The average American spends 11 hours per day consuming media—TV, radio, streaming, gaming, social media and email. In fact, the average American spends more time using media than any other activity while awake.
Add to that the explosive growth of social media and it’s not surprising that the number of job opportunities in mass media and public relations is growing exponentially (Pew Research, 2014).
In today’s fast-paced digital world, the business of creating and delivering information—journalism and mass communication (JMC)—is constantly adapting to changes in the ways people use media.
Traditional platforms such as radio, TV and print have converged in an online and mobile environment, so it’s not enough to know only one aspect of the media. In order to be successful, you must have a wide scope of knowledge and experiences.
The JMC faculty are prepared and committed to help you succeed by preparing you for the challenges of working in a changing media environment.
In addition to experience with today’s range of media opportunities, the JMC program offers you an individualized program based on your unique career goals. You will learn the essentials of journalism, broadcasting and public relations.
You will also have the opportunity to extend your classroom knowledge through involvement in Campus Media (The Collegian student newspaper, WBJU-TV, WBJU IQ Radio, and the Vintage yearbook) and in one or more internships. By your senior year, you will have actual experience and a complete portfolio of work samples to present to future employers.
Ultimately the journalism and mass communication program will provide a strong media education based on a biblical worldview that will prepare you for the work God has for you.
The BJU Core will further prepare you to excel in what God has for your future, both in your career and in your personal life. You’ll improve your skills in communication, organization and critical thinking through subjects such as English, philosophy, history and science.
In addition, your Bible courses will help you build a solid foundation in God’s Word, and help you know what you believe and why—so you can minister to others and share with them the life-changing truth of the Gospel.
You will have the opportunity to choose program electives from three areas: broadcasting, journalism and public relations. Or you can select a combination that fits your particular interests. You will also have room for additional electives outside of your program. For example, just a few of the electives that can complement your JMC major are photography, political science and marketing.
Adam Blumer, ’91
Freelance writer and editor
I can’t speak more highly of the professional writing program at Bob Jones University. When I enrolled as a scared freshman in 1987, I had no idea how God would use my training at BJU to direct my future path in both professional writing and editing. I’d been writing short stories since I was a kid, and I loved working with words, but I didn’t know what God wanted to do with that desire. Unsure how I’d make a living with a creative writing degree, I decided to pursue a major in print journalism.
While learning about the history of journalism and the proper style for news writing, I took as many creative writing courses as my stretched electives would allow. These classes both humbled and stretched me in new ways and gave me an even greater desire to use words to further God’s glory. Participation in The Collegian, BJU’s campus newspaper, and an internship at a local newspaper also opened my eyes to the world of journalism and gave me many article credits for my portfolio.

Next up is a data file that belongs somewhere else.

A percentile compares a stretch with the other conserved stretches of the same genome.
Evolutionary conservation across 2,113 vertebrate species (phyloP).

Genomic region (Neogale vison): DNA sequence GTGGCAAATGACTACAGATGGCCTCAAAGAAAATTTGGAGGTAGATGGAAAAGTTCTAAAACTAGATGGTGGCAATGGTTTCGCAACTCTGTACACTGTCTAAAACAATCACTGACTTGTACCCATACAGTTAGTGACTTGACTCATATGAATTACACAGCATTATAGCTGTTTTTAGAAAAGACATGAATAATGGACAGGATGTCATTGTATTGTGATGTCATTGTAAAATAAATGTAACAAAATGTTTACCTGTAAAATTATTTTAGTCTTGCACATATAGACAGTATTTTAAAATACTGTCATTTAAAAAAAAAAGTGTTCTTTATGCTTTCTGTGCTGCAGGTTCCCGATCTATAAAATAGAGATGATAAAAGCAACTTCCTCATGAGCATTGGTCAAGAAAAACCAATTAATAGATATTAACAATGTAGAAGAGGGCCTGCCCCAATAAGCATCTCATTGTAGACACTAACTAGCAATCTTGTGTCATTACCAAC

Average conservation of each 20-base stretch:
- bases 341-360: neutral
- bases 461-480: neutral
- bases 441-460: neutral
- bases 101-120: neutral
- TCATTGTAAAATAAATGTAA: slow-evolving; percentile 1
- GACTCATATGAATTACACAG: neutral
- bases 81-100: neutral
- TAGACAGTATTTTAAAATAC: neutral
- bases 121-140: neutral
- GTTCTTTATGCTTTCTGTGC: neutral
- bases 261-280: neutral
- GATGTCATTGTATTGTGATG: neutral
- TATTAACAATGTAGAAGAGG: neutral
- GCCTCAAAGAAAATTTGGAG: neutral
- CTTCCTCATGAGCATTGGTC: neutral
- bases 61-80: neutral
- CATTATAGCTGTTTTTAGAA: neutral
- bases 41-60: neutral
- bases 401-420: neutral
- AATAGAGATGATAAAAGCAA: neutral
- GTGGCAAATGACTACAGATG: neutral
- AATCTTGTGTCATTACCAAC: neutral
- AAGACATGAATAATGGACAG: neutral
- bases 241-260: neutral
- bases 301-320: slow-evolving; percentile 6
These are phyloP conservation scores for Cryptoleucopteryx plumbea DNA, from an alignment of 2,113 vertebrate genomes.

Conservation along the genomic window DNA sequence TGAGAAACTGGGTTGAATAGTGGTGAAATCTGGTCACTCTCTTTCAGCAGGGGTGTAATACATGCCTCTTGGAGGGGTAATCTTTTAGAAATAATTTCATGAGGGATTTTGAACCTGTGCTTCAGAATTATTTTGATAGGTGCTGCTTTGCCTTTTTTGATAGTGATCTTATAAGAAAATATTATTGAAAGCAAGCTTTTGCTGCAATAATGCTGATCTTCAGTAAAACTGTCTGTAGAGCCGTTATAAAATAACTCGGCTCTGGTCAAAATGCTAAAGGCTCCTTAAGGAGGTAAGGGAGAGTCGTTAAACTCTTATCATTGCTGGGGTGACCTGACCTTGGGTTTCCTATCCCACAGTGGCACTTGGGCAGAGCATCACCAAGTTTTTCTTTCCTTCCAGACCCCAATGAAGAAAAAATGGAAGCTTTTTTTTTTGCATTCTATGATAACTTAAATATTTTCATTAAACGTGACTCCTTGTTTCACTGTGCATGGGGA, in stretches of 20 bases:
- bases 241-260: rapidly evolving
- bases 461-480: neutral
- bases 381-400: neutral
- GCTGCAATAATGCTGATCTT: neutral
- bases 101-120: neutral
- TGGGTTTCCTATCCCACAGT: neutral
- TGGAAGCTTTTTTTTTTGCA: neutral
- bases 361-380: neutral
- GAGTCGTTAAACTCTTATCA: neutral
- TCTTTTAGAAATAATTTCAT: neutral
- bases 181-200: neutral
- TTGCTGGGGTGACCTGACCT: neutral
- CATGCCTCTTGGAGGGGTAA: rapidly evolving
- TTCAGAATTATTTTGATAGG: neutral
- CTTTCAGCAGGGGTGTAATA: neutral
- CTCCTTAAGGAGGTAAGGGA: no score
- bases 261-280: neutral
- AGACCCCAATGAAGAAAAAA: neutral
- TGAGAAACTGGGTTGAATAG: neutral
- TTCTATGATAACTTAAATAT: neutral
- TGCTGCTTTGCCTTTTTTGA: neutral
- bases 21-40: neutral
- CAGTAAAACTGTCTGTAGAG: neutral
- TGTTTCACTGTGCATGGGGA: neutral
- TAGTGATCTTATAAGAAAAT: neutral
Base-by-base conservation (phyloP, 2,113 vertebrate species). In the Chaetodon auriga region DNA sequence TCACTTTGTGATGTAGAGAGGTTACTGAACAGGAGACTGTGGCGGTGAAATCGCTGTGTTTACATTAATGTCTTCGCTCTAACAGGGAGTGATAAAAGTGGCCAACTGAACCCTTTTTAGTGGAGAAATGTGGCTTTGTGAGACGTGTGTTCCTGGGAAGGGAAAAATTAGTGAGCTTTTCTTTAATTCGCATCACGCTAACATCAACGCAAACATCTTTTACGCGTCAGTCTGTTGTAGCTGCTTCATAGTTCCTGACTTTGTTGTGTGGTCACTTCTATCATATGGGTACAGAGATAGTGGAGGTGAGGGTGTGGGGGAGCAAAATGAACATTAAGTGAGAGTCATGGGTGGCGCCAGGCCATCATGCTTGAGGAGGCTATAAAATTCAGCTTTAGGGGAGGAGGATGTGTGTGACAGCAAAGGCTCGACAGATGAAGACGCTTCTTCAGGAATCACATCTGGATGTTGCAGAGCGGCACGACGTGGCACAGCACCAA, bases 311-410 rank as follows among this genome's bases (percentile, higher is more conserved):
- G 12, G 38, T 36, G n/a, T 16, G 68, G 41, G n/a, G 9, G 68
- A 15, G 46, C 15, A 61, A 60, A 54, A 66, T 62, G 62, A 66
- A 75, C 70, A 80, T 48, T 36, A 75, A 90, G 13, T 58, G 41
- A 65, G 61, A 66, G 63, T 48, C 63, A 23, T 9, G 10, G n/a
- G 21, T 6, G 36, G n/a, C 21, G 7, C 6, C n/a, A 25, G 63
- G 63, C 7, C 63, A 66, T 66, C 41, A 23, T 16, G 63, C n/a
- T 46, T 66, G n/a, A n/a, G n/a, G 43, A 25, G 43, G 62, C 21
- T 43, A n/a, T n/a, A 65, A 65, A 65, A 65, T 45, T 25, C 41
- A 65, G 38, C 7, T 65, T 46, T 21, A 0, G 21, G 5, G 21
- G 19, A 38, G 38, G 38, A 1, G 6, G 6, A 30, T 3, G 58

After I graduated from BJU in 1991, God burdened me to use my publication training in a ministry context. He led me to become an assistant editor at Awana Clubs International near Chicago, where I wrote and edited training manuals, promotional materials, and Bible curriculum for various Bible club programs. In the meantime I kept honing my fiction-writing skills and published a few short stories.
In 1995, God moved me to Northland Baptist Bible College (now Northland International University), where I helped with editorial, production and management of various publications, including a magazine, the yearbook, and many brochures, catalogs and other promotional materials. Through financial cutbacks at Northland and a resulting layoff, God provided the opportunity for me to work from home in 2006 and changed my focus to book editing to provide for my wife and two daughters. God also fulfilled a lifelong dream when he opened doors for me to publish my first Christian suspense novel, Fatal Illusions, through Kregel Publications in March 2009. I released my second suspense novel, The Tenth Plague, through Kirkdale Press (Logos) in January 2013.
Though I love novel writing, book editing is primarily how I support my family. This past year I edited thirty-two books, thanks to God’s grace and His using my training at BJU, which has played a key role in where I am today. Frankly, every day I use the skills I developed on campus—whether I’m copyediting a memoir, writing my own fiction, or editing someone else’s. I can’t imagine tackling the job God has given me to do without the training I received at BJU. Bottom line? I couldn’t have left Greenville better prepared for my life’s calling.
Our students are regularly recognized at competitions for their skills in the field. Here are just a few of the recent awards they’ve earned:
- Dawn Mellinger (2014) — 1st place Television/Video/Web Field Production, Intercollegiate National Religious Broadcasters
- Andrea Sanford, Kristyn Barrett and Joel Whited (2014) — 1st place Public Service Campaign, Intercollegiate Broadcasting System
- Lee Campbell and Sarah Shirey (2014) — 2nd place Television/Video/Web Studio Production, Intercollegiate National Religious Broadcasters